Tag Archives: documentary film


Speaking of The Way We Live Now, here’s an interesting essay from Chris Hedges — author of the indispensible War is a Force that Gives us Meaning.

He quotes the documentary The Corporation:

A corporation that attempts to engage in social responsibility, that tries to pay workers a decent wage with benefits, that invests its profits to protect the environment and limit pollution, that gives consumers fair deals, can be sued by shareholders. Robert Monks, the investment manager, says in the film: “The corporation is an externalizing machine, in the same way that a shark is a killing machine. There isn’t any question of malevolence or of will. The enterprise has within it, and the shark has within it, those characteristics that enable it to do that for which it was designed.” Ray Anderson, the CEO of Interface Corp., the world’s largest commercial carpet manufacturer, calls the corporation a “present day instrument of destruction” because of its compulsion to “externalize any cost that an unwary or uncaring public will allow it to externalize.”

“The notion that we can take and take and take and take, waste and waste, without consequences, is driving the biosphere to destruction,” Anderson says.

The ease of externalizing of costs worries me. And the difficulty of opposing that externalization — recently seen in the debates over energy, the killing of coral reefs, the debate over universal health care. I don’t see how we get past this impasse. If Obama can do that, his will truly be a transformational presidency.




Good and evil don’t exist in heaven or hell, they exist between people. The cinema exists for showing that, too. – Pedro Costa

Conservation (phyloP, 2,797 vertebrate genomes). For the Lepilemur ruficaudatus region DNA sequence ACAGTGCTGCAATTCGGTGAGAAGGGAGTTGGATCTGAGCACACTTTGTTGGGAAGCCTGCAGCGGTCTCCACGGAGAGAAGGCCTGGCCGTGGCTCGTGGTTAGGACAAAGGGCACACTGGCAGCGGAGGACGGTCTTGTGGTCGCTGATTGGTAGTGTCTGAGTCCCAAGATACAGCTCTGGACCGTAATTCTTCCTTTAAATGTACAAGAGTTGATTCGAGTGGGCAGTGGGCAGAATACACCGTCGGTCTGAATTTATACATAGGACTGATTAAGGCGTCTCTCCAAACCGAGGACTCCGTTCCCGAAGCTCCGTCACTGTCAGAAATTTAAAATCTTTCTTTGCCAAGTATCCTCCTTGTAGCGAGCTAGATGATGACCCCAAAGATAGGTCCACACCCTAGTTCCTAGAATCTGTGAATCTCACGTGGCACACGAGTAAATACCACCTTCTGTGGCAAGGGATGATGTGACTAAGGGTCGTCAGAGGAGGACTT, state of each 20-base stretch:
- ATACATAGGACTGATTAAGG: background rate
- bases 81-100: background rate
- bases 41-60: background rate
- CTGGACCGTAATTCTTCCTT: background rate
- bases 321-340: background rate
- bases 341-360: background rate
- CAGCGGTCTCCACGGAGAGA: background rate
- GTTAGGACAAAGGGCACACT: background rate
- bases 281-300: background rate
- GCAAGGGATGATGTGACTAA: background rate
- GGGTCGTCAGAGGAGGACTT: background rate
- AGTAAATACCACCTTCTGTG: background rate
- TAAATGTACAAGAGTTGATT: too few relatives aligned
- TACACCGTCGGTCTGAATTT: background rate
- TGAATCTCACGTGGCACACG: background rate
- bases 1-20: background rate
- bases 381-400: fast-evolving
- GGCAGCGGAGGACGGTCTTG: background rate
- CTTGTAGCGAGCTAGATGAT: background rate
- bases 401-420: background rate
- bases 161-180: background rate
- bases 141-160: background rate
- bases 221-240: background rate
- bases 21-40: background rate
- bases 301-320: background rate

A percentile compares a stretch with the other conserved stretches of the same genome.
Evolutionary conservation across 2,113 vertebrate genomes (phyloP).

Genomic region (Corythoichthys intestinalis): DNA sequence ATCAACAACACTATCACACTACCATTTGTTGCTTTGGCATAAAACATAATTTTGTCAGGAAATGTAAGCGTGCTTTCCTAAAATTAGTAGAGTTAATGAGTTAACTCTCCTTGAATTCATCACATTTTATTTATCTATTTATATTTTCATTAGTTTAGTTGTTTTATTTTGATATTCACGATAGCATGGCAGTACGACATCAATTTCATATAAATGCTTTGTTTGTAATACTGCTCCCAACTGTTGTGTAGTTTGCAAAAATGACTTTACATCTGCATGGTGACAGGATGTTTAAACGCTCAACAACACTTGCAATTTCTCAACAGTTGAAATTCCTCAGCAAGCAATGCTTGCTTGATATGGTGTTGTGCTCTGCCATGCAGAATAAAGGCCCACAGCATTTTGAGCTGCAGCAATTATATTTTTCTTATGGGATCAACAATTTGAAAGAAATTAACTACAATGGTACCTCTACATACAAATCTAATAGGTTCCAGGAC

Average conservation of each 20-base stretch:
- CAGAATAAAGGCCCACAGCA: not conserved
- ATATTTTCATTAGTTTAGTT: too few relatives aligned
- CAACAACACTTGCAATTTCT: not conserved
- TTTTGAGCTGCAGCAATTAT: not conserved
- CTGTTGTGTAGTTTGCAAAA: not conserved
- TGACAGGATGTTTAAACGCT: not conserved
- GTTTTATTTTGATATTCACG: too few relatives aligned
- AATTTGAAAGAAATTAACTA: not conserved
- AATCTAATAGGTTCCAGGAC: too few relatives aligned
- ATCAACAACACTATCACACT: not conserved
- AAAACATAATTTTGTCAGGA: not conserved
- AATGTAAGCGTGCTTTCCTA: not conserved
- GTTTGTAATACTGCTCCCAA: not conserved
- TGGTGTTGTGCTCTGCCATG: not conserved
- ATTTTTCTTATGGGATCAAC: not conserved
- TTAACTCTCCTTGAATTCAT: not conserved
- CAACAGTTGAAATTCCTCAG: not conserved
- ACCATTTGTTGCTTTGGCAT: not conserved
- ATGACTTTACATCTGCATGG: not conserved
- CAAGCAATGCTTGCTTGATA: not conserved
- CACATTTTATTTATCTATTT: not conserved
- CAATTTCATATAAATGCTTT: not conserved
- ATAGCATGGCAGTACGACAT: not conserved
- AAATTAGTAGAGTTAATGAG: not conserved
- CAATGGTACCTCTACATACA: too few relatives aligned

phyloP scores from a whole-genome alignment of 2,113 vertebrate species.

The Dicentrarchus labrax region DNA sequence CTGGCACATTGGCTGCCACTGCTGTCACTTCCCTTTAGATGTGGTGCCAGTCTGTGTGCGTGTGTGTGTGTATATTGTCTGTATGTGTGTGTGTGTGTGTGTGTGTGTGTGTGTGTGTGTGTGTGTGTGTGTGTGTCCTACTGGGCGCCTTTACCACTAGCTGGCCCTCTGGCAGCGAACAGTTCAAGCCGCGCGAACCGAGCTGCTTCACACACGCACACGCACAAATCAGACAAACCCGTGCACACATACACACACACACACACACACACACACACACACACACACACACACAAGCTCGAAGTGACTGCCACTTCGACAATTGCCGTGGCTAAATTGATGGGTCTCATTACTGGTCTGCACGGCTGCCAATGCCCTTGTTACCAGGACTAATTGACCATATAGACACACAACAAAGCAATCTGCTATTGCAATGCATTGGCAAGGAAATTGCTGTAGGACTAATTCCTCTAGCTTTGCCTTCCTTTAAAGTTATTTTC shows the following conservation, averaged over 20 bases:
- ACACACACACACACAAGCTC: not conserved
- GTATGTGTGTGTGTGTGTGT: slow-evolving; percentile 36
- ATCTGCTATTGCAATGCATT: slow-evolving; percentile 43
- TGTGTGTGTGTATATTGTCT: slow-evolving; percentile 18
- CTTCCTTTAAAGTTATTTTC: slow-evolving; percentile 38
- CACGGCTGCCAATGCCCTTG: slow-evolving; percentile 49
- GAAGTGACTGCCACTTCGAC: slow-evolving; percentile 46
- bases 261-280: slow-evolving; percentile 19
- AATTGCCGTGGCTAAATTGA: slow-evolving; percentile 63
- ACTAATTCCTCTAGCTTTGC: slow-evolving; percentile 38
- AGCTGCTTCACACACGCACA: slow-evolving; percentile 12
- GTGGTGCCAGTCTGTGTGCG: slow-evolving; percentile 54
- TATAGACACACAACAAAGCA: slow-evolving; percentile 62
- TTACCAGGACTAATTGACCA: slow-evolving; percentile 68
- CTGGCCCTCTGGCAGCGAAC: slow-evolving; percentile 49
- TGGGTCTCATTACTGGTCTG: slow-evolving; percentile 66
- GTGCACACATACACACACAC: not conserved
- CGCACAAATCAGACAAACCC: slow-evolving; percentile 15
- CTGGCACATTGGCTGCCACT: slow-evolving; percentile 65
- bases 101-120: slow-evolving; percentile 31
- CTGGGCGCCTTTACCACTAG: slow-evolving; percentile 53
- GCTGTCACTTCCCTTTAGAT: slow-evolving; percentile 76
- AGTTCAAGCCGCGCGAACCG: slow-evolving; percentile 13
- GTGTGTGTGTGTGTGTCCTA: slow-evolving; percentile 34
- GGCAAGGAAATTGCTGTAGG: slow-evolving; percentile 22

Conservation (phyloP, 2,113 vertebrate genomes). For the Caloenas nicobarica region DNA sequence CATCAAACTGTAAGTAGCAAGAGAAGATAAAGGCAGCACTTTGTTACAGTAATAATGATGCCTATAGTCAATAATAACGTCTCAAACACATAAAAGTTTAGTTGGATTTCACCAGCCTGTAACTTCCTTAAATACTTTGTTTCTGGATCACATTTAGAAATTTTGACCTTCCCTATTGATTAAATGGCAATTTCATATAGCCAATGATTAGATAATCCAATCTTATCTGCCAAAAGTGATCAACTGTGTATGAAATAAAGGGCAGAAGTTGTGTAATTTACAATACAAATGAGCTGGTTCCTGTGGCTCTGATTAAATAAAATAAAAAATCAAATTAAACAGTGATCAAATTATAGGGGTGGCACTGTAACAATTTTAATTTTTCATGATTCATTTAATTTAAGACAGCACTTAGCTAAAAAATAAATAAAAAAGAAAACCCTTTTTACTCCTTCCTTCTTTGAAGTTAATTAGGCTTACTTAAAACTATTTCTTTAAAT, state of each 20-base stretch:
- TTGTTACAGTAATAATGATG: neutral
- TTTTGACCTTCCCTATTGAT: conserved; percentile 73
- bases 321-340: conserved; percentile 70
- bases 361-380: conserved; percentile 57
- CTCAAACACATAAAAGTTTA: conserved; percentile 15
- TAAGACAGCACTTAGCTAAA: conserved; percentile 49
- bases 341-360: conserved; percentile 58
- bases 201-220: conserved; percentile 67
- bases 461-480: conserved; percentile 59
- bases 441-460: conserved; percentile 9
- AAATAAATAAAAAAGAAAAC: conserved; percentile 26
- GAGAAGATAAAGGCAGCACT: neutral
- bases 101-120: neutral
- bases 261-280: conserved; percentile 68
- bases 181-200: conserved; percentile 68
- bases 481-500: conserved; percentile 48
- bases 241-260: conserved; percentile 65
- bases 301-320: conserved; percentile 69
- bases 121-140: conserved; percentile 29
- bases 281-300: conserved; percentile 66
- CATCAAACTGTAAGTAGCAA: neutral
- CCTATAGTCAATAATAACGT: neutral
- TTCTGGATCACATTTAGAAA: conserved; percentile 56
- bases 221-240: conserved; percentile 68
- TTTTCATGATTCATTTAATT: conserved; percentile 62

Last night I saw Pedro Costa’s film Bones (Ossos) at the wonderful Amherst Cinema. If you live in the Five College area, please support this magnificent resource. They show an array of popular and “art house” films, as well as films you rarely have an opportunity to see in the theater.

We were lucky to have the filmmaker himself there to introduce the film and take questions afterwards.

This is a mysterious, exquisitely shot movie — fictional, but with the feel of a documentary. The setting is a slum on the outskirts of Lisbon. The pace is slow, but a meaning-filled slow that invites the observer to question and ponder the ambiguous significance of the elliptical plot and the equally ambiguous relationships between people.

Shot at night with little light, in crowded slum streets, or in interiors where the viewer is conscious of looking into a room, through a doorway or window, the visually the film is dark, color soaked, rich, and luminous.

Costa spoke at length —

  • About his definition of realism — being true, he said if I remember correctly, to something you knew as a child.
  • About the sexuality and tensions in the film — some of the female characters have a masculine aspect, the male characters feminine. The actor who played the father, in life a junky, told him that he felt more fragile than the baby he held.
  • About the significance of the baby: a metaphor for life and rebirth.

The film is full of near deaths and re-awakenings, of waiting.

The visuals reminded me of paintings by Vermeer — seeing through doors and windows to a private world that remains in some ways unknowable, intimate, forbidden. The colors looming out of darkness are reminiscent of Rembrandt or Goya’s late “black” paintings.

Costa on the cinema as an art of absence:

Griffith saw that the cinema could show things that everybody knows, that everybody wants to recognise, and at the same time, not show certain things which are very violent, which must be hidden. Continue reading